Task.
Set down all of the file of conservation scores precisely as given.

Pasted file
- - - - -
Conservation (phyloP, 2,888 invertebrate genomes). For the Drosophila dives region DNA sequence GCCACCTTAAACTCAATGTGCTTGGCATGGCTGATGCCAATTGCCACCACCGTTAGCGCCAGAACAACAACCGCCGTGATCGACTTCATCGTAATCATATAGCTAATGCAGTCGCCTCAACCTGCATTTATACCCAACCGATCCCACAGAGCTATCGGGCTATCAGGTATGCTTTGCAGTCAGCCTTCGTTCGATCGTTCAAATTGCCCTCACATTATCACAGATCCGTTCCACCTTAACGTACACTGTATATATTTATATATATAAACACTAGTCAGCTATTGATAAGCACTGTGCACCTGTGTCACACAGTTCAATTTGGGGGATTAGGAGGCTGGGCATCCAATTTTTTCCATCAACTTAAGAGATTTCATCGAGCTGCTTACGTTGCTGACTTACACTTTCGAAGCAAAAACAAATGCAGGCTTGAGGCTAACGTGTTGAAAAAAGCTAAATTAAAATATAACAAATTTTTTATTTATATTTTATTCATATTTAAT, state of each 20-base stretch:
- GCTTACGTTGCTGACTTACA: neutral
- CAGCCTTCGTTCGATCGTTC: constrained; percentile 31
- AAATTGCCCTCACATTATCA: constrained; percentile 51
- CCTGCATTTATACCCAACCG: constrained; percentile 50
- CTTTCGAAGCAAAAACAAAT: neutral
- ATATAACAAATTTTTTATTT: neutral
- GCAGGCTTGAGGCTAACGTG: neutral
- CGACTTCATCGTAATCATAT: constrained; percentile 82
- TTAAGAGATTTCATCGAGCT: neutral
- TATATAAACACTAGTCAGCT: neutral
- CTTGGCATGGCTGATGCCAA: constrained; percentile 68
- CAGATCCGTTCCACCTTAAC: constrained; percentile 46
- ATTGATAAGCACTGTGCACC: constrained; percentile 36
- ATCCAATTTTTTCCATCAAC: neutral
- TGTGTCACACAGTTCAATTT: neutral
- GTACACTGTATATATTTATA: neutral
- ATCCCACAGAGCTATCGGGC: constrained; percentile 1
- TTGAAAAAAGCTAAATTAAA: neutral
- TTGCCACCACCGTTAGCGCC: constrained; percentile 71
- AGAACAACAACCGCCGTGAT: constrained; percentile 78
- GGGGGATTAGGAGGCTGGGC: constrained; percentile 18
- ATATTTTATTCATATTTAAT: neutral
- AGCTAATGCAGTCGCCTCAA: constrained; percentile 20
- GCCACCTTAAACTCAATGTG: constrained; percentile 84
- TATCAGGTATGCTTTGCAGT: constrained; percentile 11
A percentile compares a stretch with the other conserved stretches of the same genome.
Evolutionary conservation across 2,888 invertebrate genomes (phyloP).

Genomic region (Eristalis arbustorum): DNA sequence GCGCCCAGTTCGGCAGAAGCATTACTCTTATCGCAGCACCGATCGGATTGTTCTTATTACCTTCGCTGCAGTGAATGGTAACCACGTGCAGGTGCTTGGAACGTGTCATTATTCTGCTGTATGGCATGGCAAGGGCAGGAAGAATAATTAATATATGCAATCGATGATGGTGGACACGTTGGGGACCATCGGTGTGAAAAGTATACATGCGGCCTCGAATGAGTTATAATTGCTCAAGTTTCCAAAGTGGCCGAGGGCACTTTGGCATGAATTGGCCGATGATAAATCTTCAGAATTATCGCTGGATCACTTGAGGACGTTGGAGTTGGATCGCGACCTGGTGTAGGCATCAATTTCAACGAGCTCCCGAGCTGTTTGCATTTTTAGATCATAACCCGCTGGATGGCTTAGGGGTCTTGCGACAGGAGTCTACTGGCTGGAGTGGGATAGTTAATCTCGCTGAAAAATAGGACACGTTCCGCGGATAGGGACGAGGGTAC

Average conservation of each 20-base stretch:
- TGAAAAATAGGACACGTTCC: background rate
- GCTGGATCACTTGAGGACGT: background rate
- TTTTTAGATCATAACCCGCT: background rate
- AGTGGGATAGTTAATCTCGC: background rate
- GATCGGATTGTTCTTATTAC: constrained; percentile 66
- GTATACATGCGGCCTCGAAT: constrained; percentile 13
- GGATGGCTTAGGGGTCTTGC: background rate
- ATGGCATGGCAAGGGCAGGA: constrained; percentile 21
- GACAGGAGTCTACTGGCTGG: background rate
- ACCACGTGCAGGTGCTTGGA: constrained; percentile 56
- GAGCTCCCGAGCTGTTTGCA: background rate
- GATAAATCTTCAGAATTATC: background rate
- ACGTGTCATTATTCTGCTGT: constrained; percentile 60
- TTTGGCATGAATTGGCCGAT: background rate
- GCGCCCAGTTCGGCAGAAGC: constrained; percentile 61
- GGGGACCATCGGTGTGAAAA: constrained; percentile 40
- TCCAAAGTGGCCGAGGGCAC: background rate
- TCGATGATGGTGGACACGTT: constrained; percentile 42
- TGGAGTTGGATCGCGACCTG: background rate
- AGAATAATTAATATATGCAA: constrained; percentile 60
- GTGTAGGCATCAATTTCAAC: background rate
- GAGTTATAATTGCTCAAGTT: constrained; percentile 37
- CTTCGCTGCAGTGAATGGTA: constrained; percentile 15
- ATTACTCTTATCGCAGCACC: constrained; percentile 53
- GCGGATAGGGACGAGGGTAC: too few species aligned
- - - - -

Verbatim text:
Conservation (phyloP, 2,888 invertebrate genomes). For the Drosophila dives region DNA sequence GCCACCTTAAACTCAATGTGCTTGGCATGGCTGATGCCAATTGCCACCACCGTTAGCGCCAGAACAACAACCGCCGTGATCGACTTCATCGTAATCATATAGCTAATGCAGTCGCCTCAACCTGCATTTATACCCAACCGATCCCACAGAGCTATCGGGCTATCAGGTATGCTTTGCAGTCAGCCTTCGTTCGATCGTTCAAATTGCCCTCACATTATCACAGATCCGTTCCACCTTAACGTACACTGTATATATTTATATATATAAACACTAGTCAGCTATTGATAAGCACTGTGCACCTGTGTCACACAGTTCAATTTGGGGGATTAGGAGGCTGGGCATCCAATTTTTTCCATCAACTTAAGAGATTTCATCGAGCTGCTTACGTTGCTGACTTACACTTTCGAAGCAAAAACAAATGCAGGCTTGAGGCTAACGTGTTGAAAAAAGCTAAATTAAAATATAACAAATTTTTTATTTATATTTTATTCATATTTAAT, state of each 20-base stretch:
- GCTTACGTTGCTGACTTACA: neutral
- CAGCCTTCGTTCGATCGTTC: constrained; percentile 31
- AAATTGCCCTCACATTATCA: constrained; percentile 51
- CCTGCATTTATACCCAACCG: constrained; percentile 50
- CTTTCGAAGCAAAAACAAAT: neutral
- ATATAACAAATTTTTTATTT: neutral
- GCAGGCTTGAGGCTAACGTG: neutral
- CGACTTCATCGTAATCATAT: constrained; percentile 82
- TTAAGAGATTTCATCGAGCT: neutral
- TATATAAACACTAGTCAGCT: neutral
- CTTGGCATGGCTGATGCCAA: constrained; percentile 68
- CAGATCCGTTCCACCTTAAC: constrained; percentile 46
- ATTGATAAGCACTGTGCACC: constrained; percentile 36
- ATCCAATTTTTTCCATCAAC: neutral
- TGTGTCACACAGTTCAATTT: neutral
- GTACACTGTATATATTTATA: neutral
- ATCCCACAGAGCTATCGGGC: constrained; percentile 1
- TTGAAAAAAGCTAAATTAAA: neutral
- TTGCCACCACCGTTAGCGCC: constrained; percentile 71
- AGAACAACAACCGCCGTGAT: constrained; percentile 78
- GGGGGATTAGGAGGCTGGGC: constrained; percentile 18
- ATATTTTATTCATATTTAAT: neutral
- AGCTAATGCAGTCGCCTCAA: constrained; percentile 20
- GCCACCTTAAACTCAATGTG: constrained; percentile 84
- TATCAGGTATGCTTTGCAGT: constrained; percentile 11
A percentile compares a stretch with the other conserved stretches of the same genome.
Evolutionary conservation across 2,888 invertebrate genomes (phyloP).

Genomic region (Eristalis arbustorum): DNA sequence GCGCCCAGTTCGGCAGAAGCATTACTCTTATCGCAGCACCGATCGGATTGTTCTTATTACCTTCGCTGCAGTGAATGGTAACCACGTGCAGGTGCTTGGAACGTGTCATTATTCTGCTGTATGGCATGGCAAGGGCAGGAAGAATAATTAATATATGCAATCGATGATGGTGGACACGTTGGGGACCATCGGTGTGAAAAGTATACATGCGGCCTCGAATGAGTTATAATTGCTCAAGTTTCCAAAGTGGCCGAGGGCACTTTGGCATGAATTGGCCGATGATAAATCTTCAGAATTATCGCTGGATCACTTGAGGACGTTGGAGTTGGATCGCGACCTGGTGTAGGCATCAATTTCAACGAGCTCCCGAGCTGTTTGCATTTTTAGATCATAACCCGCTGGATGGCTTAGGGGTCTTGCGACAGGAGTCTACTGGCTGGAGTGGGATAGTTAATCTCGCTGAAAAATAGGACACGTTCCGCGGATAGGGACGAGGGTAC

Average conservation of each 20-base stretch:
- TGAAAAATAGGACACGTTCC: background rate
- GCTGGATCACTTGAGGACGT: background rate
- TTTTTAGATCATAACCCGCT: background rate
- AGTGGGATAGTTAATCTCGC: background rate
- GATCGGATTGTTCTTATTAC: constrained; percentile 66
- GTATACATGCGGCCTCGAAT: constrained; percentile 13
- GGATGGCTTAGGGGTCTTGC: background rate
- ATGGCATGGCAAGGGCAGGA: constrained; percentile 21
- GACAGGAGTCTACTGGCTGG: background rate
- ACCACGTGCAGGTGCTTGGA: constrained; percentile 56
- GAGCTCCCGAGCTGTTTGCA: background rate
- GATAAATCTTCAGAATTATC: background rate
- ACGTGTCATTATTCTGCTGT: constrained; percentile 60
- TTTGGCATGAATTGGCCGAT: background rate
- GCGCCCAGTTCGGCAGAAGC: constrained; percentile 61
- GGGGACCATCGGTGTGAAAA: constrained; percentile 40
- TCCAAAGTGGCCGAGGGCAC: background rate
- TCGATGATGGTGGACACGTT: constrained; percentile 42
- TGGAGTTGGATCGCGACCTG: background rate
- AGAATAATTAATATATGCAA: constrained; percentile 60
- GTGTAGGCATCAATTTCAAC: background rate
- GAGTTATAATTGCTCAAGTT: constrained; percentile 37
- CTTCGCTGCAGTGAATGGTA: constrained; percentile 15
- ATTACTCTTATCGCAGCACC: constrained; percentile 53
- GCGGATAGGGACGAGGGTAC: too few species aligned